Remembering La Cordonnerie

It is possible to return to Paris by way of this blog simply because there is still so much about which to write. Last night, I enjoyed an oasis of wakefulness between 2:00 to 4:00 a.m. and I spent the time deleting several hundred Paris photos from my iPhone. These same photos are backed up on iPad, laptop and hard drive, so it is high time I freed up memory on my iPhone. Seeing Paris photos once again took me right back to my trip with Aggie in early July.
Always, I have the sense that I could return to Paris at any moment. Last Thursday, my friend Ginny said that it is common to feel this way.  "Let's go for dinner at La Cordonnerie on Saturday evening. Shall I call for a reservation?" And for just an instant, one truly believes it is possible. Time travel?
Click on this link to read more about La Cordonnerie. In the right hand margin of the page, you'll find you can book a flight to Paris on Expedia. Instant gratification. At this moment, I could almost do it. Realistically, the soonest I will book a flight is in 2014.
Aggie and I were in Paris for over a week when I said, "We've simply got to make reservations at a few fine restaurants. We cannot leave Paris without having eaten quite wonderfully prepared food." We'd been so busy sightseeing and wearily returning to our apartment in early evening, that we found ourselves unable to contemplate fine dinners. Instead we ate street food or stopped in a Lebanese restaurant or eaten more yogurt and fresh fruit.
I emailed my friend Ginny, writing, "I know you've already given us a 'restaurant list', but if you had one place to recommend, what would it be?"
She wrote back, "La Cordonnerie."
We made a reservation for Thursday evening, July 12. The place was tiny with just eight tables, the kitchen open. We were lucky enough to be seated at one of three tables directly across from the kitchen, surely the best seats in the house.
The first thing I learned about this tiny restaurant is that we believe we  'discovered' the place. We are not the first to think so. We and others talk with the chef as he moved about his tiny kitchen. He describes how he prepares a dish, we watch the preparations, he looks to see our response as we taste what his lone waiter sets before us, we can question the chef, "Is there a bit of cumin?"
There was a young American man seated beside us at a one-person table. We spoke and he said he'd spotted the place a day before, but could not dine without a reservation. He made that reservation and was here for the first time too. As we ate, there was a running commentary between us about the food and its preparation. All three of us watched the chef, his technique at slicing purple onions, the way he trimmed a steak, the ease with which he dressed a salad.
That first night we looked at the menu and chose from the Nos Entrees et Plats du jour. After the chef translated the menu, we elected to share both of our appetizers because we could not choose between Poêlee de Giroles aux Epices or Foie gras poêlé au Cacao. The chef first cooked the fresh mushrooms as we watched and they were divine.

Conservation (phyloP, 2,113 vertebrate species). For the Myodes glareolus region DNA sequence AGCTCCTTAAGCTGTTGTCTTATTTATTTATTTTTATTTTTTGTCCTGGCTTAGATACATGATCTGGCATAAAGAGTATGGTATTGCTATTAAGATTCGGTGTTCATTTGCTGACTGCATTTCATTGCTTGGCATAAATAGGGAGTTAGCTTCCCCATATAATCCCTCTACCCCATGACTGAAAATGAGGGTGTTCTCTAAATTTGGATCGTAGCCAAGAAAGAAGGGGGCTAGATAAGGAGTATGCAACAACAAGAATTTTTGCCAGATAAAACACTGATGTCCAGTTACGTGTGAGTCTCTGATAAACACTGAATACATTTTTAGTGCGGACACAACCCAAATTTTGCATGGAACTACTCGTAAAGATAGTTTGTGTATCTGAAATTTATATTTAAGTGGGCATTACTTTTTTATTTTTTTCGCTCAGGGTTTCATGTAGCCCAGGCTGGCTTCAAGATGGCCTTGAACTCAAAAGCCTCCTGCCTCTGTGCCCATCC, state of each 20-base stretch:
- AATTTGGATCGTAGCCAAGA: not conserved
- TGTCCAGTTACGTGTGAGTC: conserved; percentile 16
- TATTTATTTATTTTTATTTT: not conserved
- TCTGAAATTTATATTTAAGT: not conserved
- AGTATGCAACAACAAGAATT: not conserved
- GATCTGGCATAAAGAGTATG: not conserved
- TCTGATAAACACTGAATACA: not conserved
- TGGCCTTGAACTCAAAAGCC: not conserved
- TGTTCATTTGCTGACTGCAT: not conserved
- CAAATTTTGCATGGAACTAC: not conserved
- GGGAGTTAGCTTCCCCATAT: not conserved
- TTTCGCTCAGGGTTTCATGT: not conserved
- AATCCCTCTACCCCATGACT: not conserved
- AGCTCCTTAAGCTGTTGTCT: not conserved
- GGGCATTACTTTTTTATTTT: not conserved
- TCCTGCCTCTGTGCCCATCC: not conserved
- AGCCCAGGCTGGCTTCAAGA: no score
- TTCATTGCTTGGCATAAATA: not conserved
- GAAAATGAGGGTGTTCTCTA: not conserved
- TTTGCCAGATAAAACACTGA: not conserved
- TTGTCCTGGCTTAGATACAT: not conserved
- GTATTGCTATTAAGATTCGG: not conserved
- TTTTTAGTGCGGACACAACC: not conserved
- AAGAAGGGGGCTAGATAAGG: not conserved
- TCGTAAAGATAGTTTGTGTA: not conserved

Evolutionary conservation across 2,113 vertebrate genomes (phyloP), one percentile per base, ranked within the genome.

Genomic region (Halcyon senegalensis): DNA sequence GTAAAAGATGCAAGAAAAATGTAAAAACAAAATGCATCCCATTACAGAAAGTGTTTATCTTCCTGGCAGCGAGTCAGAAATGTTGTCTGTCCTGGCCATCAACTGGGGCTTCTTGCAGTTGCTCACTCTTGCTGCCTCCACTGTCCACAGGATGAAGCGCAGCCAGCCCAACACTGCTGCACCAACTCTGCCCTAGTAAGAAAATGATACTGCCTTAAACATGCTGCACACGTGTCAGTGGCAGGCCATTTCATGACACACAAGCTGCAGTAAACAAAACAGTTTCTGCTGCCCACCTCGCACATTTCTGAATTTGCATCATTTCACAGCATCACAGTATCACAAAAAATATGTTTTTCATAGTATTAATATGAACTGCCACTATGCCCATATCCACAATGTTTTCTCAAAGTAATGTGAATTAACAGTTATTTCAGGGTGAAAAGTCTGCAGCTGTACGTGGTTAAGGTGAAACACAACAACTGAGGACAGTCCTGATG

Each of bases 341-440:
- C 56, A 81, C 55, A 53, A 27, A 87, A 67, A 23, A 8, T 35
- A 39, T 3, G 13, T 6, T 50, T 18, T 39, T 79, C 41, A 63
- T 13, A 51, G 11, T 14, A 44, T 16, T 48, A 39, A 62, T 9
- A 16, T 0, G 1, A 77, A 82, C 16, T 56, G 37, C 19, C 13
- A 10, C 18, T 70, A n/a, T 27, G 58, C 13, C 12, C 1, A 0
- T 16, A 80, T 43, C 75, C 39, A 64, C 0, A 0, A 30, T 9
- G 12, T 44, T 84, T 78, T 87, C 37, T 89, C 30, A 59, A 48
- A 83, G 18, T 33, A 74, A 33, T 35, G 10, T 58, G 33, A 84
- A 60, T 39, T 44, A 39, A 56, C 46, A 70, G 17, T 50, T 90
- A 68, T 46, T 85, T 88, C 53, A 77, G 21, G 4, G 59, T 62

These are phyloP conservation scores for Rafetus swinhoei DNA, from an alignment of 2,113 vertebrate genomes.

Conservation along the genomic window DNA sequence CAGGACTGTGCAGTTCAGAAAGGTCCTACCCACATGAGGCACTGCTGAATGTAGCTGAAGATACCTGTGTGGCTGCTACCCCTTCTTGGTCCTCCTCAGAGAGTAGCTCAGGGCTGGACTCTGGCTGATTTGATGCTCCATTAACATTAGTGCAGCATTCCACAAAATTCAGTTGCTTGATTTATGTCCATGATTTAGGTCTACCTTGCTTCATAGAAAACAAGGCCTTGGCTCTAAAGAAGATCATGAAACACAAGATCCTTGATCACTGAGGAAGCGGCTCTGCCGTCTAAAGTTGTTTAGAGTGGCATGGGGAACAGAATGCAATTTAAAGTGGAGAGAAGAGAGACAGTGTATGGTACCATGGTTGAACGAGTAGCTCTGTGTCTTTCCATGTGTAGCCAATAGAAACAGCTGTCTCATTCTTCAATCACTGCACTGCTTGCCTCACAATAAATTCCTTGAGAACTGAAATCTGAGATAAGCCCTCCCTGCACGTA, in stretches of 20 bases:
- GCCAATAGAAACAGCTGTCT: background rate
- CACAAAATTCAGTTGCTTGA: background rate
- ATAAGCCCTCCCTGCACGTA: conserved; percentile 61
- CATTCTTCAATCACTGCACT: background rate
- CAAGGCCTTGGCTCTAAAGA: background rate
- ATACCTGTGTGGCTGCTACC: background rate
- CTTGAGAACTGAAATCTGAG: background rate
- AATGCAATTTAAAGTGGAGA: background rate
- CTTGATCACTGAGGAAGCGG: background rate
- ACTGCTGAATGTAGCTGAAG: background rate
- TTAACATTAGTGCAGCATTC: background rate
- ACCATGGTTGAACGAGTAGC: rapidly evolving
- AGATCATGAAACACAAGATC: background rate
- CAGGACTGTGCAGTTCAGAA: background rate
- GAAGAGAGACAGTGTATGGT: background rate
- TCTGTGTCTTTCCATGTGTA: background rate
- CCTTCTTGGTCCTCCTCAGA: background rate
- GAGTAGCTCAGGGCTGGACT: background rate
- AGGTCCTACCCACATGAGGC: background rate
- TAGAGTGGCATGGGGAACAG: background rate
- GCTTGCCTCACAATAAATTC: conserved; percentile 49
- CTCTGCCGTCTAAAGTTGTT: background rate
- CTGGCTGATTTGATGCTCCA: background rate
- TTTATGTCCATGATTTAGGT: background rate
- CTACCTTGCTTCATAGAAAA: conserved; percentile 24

Then came the shared serving of foie gras with a dark chocolate sauce. Even if we'd been asble to translate the menu, we'd never have guessed we were eating a French version of mole. It was simply another dish to love.
I chose Espadon grillé aux saveurs Provençales, fish with a fresh tomato sauce. Aggie went for Magret de Poulet rôti au raisin frais, chicken with grapes and mouth watering potatoes. We ate absolutely everything.
I chose mango mousse for dessert. It was so smooth it seemed to have no substance except for its flavor. Aggie selected a chocolate cake. The chef removed a whole cake from his freezer and then heated one slice so that part of the cake melted and its center remained chilled. We traded bites. Both desserts were divine. Have I used that word before?
We left the restaurant in a daze and walked toward the Louvre and that ferriswheel that reminds me of Tillman Fertita's Houston's Aquarium (but I won't go there now). The food was too good not to savor and savor and savor. We boarded a METRO train for our Rambuteau station.  It was a very fine evening.
The next morning as we planned our day, it was Aggie who said we might think about returning to La Cordonnerie for lunch. At 1:30 we 'found' ourselves in front of the place, without a reservation, but filled with hope. The waiter recognized us. We asked if lunch was possible. He said he'd check with the chef and a moment later, he waved us in to the very same table. The chef smiled and said he would recommend the shrimp mousse and salad as a starter. Of course.
I followed the excellent mousse with another sauteed fish and for dessert we split an order of bananas flambe. Again, we left the restaurant is an altered state and decided to bring Bea and Michelle for lunch as a thank you for loaning us their apartment for two glorious weeks. That meant we'd dine at this tiny restaurant a third time. Oh, yes.
The following Tuesday the four of us returned to 'our' table. The chef dazzled us with chilled melon soup. I succumbed for the second time to bananas flambe.
The young American traveller who'd stumbled upon La Cordonnerie days before was back with his girl friend. Again, we traded asides on the dishes we ordered and commented on our very good fortune. We were two happy tables.
When will we return? As Ginny says, "One always has the feeling that a return is eminent."

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